Sunda and Sahul

This animated map shows how the sea levels have fallen and risen over the past 140,000 years. 

Data for changing sea levels graph from Kurt Lambeck ANU.

The land a long time ago (GY)

The land a long time ago (English)

Learning Points

Guugu Yimithirr

Mundal scientistsngayngun gurralal bama thagaalngan miiraathi Australiawi 65,000 years ago ganaaygu.

Gurra wanhtha-wanhthaalga thana gaday dagungay warrgaaygu warra-buthun walu yindu wunay.

Thalun balay wunay, warra-buthun ngathal. Nhagala nhayun gurra bubu, galmba gathii gaarbaarr burriir wunay murru.

Waguurrga Jibaalnggurr Asiawi ngundu guwaar-guwaar Australiabi wunay. gurra warrga bubu.

Scientistsngun thaawilil nhayun bubu mugul “Sunda”. Gurra galmba Australia, Tasmania, gurra Papua New Guinea wunay nubuun yabarraban nhamu-nhamu.

English

Most scientists think that people first arrived in Australia about 65,000 years ago.

When they came everything was very different to the way it is today.

The sea level was much lower. This means there was more land and the distances between islands were shorter.

Mainland Southeast Asia to the north-west of Australia was a much bigger land.

Scientists have called that old land Sunda. Also, Australia, Tasmania and Papua New Guinea were one big country back then. Scientists have called this old country Sahul.

This map shows the routes that might have been taken by the first people who came to Australia. Scientists still disagree about which of these routes is most likely. The red route going through Sulawesi is favoured by most scientists. 

This information is from 2018 article by Shimona Kealy, Julien Louys, Sue O’Connor]. This animated map is based on https://www.researchgate.net/figure/Map-of-Australasia-showing-extent-of-the-Sunda-and-Sahul-continental-landmasses-with_fig1_227000047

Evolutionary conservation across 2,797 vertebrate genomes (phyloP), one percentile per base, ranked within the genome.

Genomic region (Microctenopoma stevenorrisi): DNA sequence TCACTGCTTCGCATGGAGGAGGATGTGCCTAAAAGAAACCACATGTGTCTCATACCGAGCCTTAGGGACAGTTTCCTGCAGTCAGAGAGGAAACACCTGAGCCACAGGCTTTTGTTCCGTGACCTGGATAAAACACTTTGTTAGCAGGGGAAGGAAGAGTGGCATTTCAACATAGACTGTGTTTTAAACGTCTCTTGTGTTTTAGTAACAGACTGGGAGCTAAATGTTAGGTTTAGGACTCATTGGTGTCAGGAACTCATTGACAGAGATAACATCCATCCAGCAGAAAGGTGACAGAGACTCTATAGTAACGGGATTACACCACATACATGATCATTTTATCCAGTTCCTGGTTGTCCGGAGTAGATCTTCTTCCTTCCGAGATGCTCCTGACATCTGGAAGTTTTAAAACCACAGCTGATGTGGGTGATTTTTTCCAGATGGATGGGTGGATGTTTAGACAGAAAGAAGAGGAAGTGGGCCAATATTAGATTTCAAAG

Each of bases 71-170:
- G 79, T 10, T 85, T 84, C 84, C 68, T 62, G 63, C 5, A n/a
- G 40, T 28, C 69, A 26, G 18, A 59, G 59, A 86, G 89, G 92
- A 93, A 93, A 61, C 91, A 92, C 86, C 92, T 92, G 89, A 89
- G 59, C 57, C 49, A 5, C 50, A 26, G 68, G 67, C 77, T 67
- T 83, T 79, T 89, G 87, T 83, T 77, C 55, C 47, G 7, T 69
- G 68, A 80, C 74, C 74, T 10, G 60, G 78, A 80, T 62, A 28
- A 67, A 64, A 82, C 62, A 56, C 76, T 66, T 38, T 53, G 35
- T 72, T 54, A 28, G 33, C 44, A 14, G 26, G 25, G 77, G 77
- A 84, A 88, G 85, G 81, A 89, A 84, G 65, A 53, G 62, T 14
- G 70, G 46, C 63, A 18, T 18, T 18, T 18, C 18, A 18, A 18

The first People (GY)

The first people (English)

Learning Points

Guugu Yimithirr

Thana bama muguul-muguul wali thaday guwaanun Sundangan nagaar Sahulga, gala-ganbanbarrin thalun burriirngan warrga-ngamu. Scientistsngun gurralal strait yabarraban nhamu-nhamu wunay walu 70 km. Thana ngaabaay-bungal gulnguuygu, gurra thanaan gulnguuy warra dabaar wunay wadu balganu.

Mundal nhin-gay nhagala burriirbi, gurra mudal wali thaday galbaaygu Sahulngu. Nhamun-gu nganaa nhila Papua New Guinea, Australiawi thamaalbi thadanda galbaaygu. Nhamu-nhamu nhanharrin bubungay gaari wunay yalgaarr thaluun.

Scientistsngun nhila gurralal nhagala nguba ngamu buthun bamangay wali thaday yarrbanun gana-ganaa-ngun.

English

Generation after generation those ancestors travelled from north-west Sunda to Sahul crossing the ocean from island to island many times. Scientists think the largest strait at the time was around 70km. They were clever sailors and must have had good vessels to make the journey.

Some stayed on those islands, while others travelled all the way to Sahul. From what is now Papua New Guinea to Australia people could walk all the way. At that time those countries were not separated by the sea.

Scientists now think that probably thousands of people travelled this way over many years.